The space used to be a dark, musty corner for storage. Now it’s bright and airy with natural light pouring in from three large windows.
It’s the new home of Johnston Health Cardiopulmonary Rehabilitation. And on Tuesday, a group of 75 community and hospital leaders and staff gathered for an open house and ribbon cutting to celebrate the new location at the north end of the Johnston Medical Mall.
The rehab moved during the first week in September from its old space in HealthQuest. The new space is about three times as large and has offices for the staff, and a reception area, classroom and dressing room for patients.
In the exercise area, a walking track loops around the block of treadmills, ellipticals and bikes, and there are TVs in all four corners.
The staff chose a serene beach scene for a wall mural, and inspirational quotes to add color to an opposite wall and along the rim of the ceiling. There’s also a dry erase wall where patients can share their thoughts.
“Our patients love our new place, and especially like being able to see outside,” says Melissa Speas, rehab coordinator. “I think the environment is uplifting, cheerful and encouraging.”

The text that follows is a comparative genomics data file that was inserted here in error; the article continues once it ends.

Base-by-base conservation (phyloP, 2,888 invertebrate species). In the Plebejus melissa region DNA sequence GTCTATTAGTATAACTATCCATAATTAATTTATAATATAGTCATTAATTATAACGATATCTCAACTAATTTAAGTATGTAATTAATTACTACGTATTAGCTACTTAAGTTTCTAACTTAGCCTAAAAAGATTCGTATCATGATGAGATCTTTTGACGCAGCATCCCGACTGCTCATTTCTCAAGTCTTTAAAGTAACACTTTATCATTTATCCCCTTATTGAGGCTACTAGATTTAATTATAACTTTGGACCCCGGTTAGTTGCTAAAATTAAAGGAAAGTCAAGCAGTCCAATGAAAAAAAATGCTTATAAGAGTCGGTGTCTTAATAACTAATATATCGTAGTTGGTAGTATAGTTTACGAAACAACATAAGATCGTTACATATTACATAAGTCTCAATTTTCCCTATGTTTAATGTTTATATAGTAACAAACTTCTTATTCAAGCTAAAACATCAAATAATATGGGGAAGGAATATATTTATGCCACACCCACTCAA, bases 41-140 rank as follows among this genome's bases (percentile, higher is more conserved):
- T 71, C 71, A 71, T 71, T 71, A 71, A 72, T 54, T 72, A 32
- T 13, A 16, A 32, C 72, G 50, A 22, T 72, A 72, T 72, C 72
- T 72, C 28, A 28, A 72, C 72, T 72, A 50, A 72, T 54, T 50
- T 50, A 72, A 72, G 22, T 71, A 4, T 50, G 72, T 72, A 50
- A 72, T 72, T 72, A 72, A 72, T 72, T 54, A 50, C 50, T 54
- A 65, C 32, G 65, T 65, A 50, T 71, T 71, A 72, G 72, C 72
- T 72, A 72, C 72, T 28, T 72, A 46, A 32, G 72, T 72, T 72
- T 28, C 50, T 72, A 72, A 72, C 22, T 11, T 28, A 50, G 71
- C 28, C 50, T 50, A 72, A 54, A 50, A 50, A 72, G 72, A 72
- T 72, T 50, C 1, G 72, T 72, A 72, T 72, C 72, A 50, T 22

During the open house, CEO Chuck Elliott thanked two major contributors to the project, the Cannon Foundation and First Citizens Bank, which was represented by Olivia Holding, Jeff Carver and Bill Galloway.
The R. P. Holding Foundation contributed to cardiopulmonary rehab when it first opened 19 years ago on the ground floor of the hospital.
“The Holding family has been supportive of this important service since the beginning,” he said.
It’s also notable that cardiopulmonary rehab was one of the first projects undertaken by the Johnston Health Foundation, which is celebrating its 25th anniversary this year.
The foundation is preparing to launch a heart fund, which will go specifically for the needs of cardiopulmonary patients.
“It’s a nice complement to the hospital’s cardiology services, which have expanded over the past two and a half years to include interventional procedures, such as stenting,” Elliott said.
“Heart disease is the leading cause of death in our county. So we’re pleased to be able to offer access to expert cardiology care, including rehab, close to home,” he added. “This is a place where physicians can send their patients to regain their energy and confidence, and to learn how to exercise, eat well and live healthful lives.”